1st – 6th May 2019
Reviewed by Steve Moss
We are blessed to live in Liverpool. Do other cities boast as many opportunities to see quality live music for free as we do? I don’t have any hard scientific facts to offer you but I very much doubt it. So let’s make the most of these opportunities, is what I’m trying to say, and support the good people putting these events on. Who knows, you might see your new favourite band playing in intimate surroundings for nothing, or you could miss them and 2 years later, when you’re paying through the nose to watch them at Olympia, be left ruing missing that chance.
Smithdown Festival is one of the best chances a human can have to see a whole bucketload of bands from all over the country over the course of a few days, and all for free (though donations are gratefully accepted and help to make it happen again the next year). This time around funds didn’t extend to being able to have the big outdoor stage in the Mystery, a bit of a shame as the sun was out for much of the long weekend, but it helped to keep the festival in a smaller area, with less distance to walk from one stage to another, and that certainly helps by Day 4!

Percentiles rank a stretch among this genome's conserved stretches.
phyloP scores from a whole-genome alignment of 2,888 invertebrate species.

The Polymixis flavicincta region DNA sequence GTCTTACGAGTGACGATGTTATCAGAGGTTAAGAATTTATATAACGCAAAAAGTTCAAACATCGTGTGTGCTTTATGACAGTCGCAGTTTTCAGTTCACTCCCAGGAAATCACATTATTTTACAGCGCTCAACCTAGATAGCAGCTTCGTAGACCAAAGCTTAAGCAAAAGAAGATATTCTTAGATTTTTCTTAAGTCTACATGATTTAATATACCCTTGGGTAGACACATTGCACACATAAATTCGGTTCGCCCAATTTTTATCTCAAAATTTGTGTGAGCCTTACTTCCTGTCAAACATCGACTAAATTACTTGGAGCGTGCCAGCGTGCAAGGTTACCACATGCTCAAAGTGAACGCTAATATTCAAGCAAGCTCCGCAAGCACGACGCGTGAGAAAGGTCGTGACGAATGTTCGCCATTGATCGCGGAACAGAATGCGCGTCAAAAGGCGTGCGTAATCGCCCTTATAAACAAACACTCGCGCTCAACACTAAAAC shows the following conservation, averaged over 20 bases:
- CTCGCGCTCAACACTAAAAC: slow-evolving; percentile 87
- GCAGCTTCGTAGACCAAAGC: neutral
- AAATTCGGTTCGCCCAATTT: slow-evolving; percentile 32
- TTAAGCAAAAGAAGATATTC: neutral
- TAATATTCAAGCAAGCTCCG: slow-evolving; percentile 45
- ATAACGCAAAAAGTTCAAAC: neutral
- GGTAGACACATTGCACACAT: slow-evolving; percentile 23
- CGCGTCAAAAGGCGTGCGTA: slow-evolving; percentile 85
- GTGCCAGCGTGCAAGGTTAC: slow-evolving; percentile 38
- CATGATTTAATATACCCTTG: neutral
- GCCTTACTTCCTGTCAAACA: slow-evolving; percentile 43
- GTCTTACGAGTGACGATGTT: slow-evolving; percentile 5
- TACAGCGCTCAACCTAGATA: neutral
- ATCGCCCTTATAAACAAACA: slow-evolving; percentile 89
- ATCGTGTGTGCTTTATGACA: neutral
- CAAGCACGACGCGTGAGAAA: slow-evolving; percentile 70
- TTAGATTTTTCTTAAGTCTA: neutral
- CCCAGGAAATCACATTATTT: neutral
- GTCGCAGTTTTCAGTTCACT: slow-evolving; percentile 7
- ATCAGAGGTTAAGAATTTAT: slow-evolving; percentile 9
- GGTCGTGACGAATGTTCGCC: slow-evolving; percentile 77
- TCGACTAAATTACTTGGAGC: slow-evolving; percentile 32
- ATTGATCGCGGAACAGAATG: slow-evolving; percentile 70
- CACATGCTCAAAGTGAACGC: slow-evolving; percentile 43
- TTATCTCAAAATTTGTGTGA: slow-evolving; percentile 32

I started in Craft Taproom with the Crapsons, a punk duo determined to have fun and make sure their audience did too. Their show featured balloons, a round of applause for Goths (not that there were any in attendance), an announcement that two of their audience were expecting a baby and finally a bit of crowd surfing by the guitarist (leaving only the drummer onstage) while exhorting the audience to sing “42 wheely bins”. What it all meant I have not much idea and I don’t suppose it’s important but I was glad I witnessed it. A band probably best experienced live rather than on CD for maximum enjoyment, but there’s no reason why you can’t do both.